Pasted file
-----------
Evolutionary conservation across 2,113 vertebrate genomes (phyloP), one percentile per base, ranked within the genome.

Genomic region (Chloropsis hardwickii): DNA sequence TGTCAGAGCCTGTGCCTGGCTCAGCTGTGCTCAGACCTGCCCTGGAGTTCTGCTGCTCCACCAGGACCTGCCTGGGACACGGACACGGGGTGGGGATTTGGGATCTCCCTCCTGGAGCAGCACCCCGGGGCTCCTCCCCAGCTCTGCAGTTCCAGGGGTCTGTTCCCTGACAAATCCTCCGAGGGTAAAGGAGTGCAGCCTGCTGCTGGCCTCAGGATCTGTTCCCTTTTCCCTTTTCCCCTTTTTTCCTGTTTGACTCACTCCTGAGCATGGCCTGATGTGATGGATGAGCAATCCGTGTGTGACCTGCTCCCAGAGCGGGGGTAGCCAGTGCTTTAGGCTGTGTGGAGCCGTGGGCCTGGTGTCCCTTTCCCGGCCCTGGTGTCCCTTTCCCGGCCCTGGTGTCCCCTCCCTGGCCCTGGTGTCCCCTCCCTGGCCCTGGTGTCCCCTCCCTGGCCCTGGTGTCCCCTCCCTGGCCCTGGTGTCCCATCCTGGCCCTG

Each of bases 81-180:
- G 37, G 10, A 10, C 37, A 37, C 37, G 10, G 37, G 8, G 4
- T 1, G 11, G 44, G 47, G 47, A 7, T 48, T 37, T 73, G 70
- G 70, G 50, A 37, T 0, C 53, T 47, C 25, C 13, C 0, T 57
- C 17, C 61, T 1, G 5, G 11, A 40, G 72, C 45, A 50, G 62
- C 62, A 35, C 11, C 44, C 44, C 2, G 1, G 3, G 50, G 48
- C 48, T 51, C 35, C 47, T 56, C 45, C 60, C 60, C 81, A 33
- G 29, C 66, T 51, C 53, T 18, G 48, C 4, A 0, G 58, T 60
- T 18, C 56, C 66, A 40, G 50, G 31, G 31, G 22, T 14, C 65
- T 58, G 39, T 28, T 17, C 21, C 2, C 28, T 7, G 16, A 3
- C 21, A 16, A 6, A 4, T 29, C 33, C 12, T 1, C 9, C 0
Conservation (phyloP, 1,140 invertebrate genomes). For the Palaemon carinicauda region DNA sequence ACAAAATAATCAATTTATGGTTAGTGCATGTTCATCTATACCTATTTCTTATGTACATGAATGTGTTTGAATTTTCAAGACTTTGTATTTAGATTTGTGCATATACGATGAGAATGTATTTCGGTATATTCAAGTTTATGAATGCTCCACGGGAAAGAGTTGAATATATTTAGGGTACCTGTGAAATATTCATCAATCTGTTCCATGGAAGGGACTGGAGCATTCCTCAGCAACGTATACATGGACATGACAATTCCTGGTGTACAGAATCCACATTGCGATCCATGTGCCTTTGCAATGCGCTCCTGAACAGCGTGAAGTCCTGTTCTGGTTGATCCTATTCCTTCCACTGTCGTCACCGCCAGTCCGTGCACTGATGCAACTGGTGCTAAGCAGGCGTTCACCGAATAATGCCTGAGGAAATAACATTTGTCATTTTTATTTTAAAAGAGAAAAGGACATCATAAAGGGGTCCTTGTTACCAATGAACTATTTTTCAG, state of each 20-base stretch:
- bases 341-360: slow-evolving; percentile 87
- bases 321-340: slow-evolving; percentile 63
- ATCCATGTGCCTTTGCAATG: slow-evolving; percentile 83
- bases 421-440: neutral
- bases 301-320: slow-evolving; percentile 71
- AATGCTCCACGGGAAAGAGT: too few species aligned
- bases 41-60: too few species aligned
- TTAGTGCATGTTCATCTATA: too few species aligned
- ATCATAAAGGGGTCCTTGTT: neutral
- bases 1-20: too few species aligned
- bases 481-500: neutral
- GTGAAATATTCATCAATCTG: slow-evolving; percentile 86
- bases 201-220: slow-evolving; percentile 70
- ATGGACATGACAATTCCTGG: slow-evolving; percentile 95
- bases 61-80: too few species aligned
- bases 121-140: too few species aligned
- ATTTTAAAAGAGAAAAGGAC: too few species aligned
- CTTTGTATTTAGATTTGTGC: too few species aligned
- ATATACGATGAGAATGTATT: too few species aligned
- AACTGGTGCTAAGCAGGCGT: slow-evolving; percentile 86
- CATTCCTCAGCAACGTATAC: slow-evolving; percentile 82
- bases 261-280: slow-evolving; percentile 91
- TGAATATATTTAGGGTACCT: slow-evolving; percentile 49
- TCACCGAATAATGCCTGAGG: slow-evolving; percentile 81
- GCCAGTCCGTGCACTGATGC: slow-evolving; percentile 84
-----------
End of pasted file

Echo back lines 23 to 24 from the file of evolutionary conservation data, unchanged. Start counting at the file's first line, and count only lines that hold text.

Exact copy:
- ATCATAAAGGGGTCCTTGTT: neutral
- bases 1-20: too few species aligned